Devil’s Food Cake


Forget the name, this cake is heavenly. The crumb is tender, the filling and frosting luscious.  When I made it one friday, I expected my children, resident food critics much in the mould of the Grim eater, to find it too dark, too rich, not sweet enough: you get the gist. Instead, I came down on Saturday morning to find nothing but an empty, chocolate-smeared cake stand and a trail of crumbs. You may prefer to prepare this the other way round from me, and get the frosting underway before you make the cakes. Either way, read the recipe through before you start cooking (I shouldn’t have to remind) to get the shape of things in your head, not least because the frosting is softer, stickier than you may be used to.  While you’re making it, don’t panic. The mixture will seem very runny for ages once the chocolate has melted and you will think you have a liquid gleaming glaze, beautiful but unfit for purpose; leave it for about an hour, as stipulated, though, and it will be perfect and spreadable. It never quite dries to the touch, but this is, in part, what makes the cake so darkly luscious. Goo here is good.

Devil's Food Cake

Ingredients:

      For the cake:

  • 50g cocoa powder, sifted
  • 100g brown sugar
  • 250ml boiling water
  • 125g soft unsalted butter, plus some for greasing
  • 150g caster sugar
  • 225g plain flour
  • 1⁄2 teaspoon baking powder
  • 1⁄2 teaspoon bicarbonate of soda
  • 2 teaspoons vanilla extract

         For the frosting:

  • 125ml water
  • 30g brown sugar
  • 175g unsalted butter cubed
  • 300g dark chocolate finely chopped
  • 2 x 20cm sandwich tins

    Method:

Serves: 10 – 12
  1. Preheat the oven to 180°C.
  2. Line the bottoms of both sandwich tins with baking parchment and butter the sides.
  3. Put the cocoa and 100g  sugar into a bowl with a bit of space to spare, and pour in the boiling water. Whisk to mix, then set aside.
  4. Cream the butter and caster sugar together, beating well until pale and fluffy; I find this easiest with a freestanding mixer, but by hand wouldn’t kill you.
  5. While this is going on – or as soon as you stop if you’re mixing by hand – stir the flour, baking powder and bicarb together in another bowl, and set aside for a moment.
  6. Dribble the vanilla extract into the creamed butter and sugar – mixing all the while.
  7. Keep mixing and incorporate the rest of the dried ingredients for the cake, then finally mix and fold in the cocoa mixture, scraping its bowl well with a spatula.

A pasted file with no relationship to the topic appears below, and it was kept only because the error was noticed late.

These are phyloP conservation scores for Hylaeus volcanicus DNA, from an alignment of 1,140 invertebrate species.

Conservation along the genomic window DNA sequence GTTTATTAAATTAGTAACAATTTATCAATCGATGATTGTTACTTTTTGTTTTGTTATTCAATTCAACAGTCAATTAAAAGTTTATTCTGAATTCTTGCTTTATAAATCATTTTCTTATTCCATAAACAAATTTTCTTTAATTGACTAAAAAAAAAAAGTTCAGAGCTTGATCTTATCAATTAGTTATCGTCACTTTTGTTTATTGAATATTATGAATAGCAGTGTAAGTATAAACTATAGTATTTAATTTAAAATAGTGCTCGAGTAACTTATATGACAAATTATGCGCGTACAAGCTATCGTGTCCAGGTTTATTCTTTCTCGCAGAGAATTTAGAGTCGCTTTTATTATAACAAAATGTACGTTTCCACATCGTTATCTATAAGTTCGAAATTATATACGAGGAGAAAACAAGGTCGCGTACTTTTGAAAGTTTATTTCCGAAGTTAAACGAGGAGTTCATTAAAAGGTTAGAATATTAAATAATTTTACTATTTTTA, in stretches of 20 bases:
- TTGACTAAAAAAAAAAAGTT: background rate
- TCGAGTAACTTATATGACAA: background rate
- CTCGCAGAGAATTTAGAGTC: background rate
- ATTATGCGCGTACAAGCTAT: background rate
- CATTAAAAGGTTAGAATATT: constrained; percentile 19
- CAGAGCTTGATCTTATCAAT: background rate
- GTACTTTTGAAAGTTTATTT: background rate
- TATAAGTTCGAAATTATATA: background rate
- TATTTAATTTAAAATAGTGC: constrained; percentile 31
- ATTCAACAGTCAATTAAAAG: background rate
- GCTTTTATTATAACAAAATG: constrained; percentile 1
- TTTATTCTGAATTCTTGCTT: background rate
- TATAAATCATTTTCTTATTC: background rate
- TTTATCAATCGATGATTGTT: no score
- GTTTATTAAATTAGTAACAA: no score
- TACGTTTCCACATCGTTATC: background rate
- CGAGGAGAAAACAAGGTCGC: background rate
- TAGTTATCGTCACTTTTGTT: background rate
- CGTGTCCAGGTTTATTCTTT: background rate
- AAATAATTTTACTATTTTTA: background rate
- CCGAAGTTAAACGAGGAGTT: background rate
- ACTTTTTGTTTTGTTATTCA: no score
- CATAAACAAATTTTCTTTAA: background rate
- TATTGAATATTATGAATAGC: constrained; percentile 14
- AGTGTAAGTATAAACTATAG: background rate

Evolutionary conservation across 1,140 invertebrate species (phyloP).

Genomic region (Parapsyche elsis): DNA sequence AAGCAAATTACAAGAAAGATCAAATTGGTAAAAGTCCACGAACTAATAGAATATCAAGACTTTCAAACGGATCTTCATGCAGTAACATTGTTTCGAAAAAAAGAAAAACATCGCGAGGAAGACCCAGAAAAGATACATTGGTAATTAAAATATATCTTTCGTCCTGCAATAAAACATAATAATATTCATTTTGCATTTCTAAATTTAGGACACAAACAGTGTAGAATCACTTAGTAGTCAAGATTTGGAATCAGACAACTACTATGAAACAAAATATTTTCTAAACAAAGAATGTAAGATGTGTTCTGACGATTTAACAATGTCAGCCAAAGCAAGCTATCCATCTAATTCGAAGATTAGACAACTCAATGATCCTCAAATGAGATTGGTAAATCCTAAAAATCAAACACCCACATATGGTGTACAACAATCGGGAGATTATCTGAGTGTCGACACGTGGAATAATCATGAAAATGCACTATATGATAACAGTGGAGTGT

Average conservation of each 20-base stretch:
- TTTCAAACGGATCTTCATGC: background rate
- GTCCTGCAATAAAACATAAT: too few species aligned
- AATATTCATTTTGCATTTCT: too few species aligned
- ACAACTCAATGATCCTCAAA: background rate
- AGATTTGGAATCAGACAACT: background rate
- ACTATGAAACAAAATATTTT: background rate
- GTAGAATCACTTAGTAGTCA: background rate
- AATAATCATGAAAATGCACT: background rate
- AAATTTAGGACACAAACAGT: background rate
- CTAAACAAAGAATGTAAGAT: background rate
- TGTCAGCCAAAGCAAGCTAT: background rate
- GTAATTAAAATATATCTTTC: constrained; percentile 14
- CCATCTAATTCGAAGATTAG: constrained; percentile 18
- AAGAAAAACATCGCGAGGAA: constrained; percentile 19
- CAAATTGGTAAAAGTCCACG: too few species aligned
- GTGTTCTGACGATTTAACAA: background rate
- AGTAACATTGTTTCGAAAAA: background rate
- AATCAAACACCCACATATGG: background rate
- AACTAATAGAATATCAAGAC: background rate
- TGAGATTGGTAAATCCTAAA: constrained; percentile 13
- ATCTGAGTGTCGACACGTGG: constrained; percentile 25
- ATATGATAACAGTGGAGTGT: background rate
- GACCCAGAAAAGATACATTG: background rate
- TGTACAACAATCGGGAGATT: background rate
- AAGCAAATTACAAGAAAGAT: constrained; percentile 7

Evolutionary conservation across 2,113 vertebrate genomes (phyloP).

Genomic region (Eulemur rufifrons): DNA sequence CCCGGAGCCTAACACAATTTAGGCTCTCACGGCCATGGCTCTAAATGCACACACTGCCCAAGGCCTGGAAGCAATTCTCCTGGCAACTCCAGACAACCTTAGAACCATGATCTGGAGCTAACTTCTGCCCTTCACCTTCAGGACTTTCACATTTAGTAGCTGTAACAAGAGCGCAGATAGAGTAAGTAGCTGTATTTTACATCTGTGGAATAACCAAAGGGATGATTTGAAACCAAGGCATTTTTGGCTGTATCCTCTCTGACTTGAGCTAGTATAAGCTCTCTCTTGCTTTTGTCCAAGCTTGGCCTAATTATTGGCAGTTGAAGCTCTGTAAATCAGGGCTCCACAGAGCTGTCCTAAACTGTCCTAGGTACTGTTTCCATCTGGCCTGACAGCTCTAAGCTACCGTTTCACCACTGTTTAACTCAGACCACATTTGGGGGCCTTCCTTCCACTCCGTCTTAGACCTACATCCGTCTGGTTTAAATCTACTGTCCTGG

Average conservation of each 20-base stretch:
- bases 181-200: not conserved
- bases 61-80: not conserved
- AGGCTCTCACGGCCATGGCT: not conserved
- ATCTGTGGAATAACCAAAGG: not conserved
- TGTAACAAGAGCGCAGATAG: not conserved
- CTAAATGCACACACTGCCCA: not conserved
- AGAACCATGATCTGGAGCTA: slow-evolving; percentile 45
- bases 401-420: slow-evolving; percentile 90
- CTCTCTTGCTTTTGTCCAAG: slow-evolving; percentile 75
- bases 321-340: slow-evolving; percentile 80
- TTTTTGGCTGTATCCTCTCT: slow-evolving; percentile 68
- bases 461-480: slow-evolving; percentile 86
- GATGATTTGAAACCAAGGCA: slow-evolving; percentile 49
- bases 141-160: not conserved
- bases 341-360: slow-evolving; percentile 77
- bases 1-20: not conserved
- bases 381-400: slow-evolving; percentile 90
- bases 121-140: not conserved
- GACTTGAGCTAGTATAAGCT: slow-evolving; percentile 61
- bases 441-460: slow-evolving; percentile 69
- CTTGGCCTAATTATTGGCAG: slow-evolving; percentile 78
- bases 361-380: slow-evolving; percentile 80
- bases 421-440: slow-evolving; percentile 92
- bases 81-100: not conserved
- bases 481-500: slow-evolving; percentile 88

8. Divide this fabulously chocolatey batter between the 2 prepared tins and put in the oven for about 30 minutes, or until a cake tester comes out clean.
  9. Take the tins out and leave them on a wire rack for 5–10 minutes, before turning the cakes out to cool.
  10. But as soon as the cakes are in the oven, get started on your frosting: put the water, 30g sugar and 175g butter in a pan over a low heat to melt.
  11. When this mixture begins to bubble, take the pan off the heat and add the chopped chocolate, swirling the pan so that all the chocolate is hit with heat, then leave for a minute to melt before whisking till smooth and glossy.
  12. Leave for about 1 hour, whisking now and again – when you’re passing the pan – by which time the cakes will be cooled, and ready for the frosting.
  13. Set one of the cooled cakes, with its top side down, on a cake stand or plate, and spread with about a third of the frosting, then top that with the second cake, regular way up, and spread the remaining frosting over the top and sides, swirling away with your spatula. You can go for a smooth look, but I never do and probably couldn’t.

My Comments:Heavenly Devil’s Cake!! Yes, it is and I completely vote for it. Not because it me only who loved it but also a whole lot of people. It’s simple, made of things easily found in the kitchen, gives you immense satisfaction  and completely divine. Head’s up: Frosting takes time to thicken, so prepare in advance and be accurate with its measurement.

source:nigella.com

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3 thoughts on “Devil’s Food Cake

  1. Hi, just a tip, when you use a recipe and text, give the original reference. For example, here the text and recipe is by Nigella Lawson, so it’s a good idea to cite her name, and also link it to her website.

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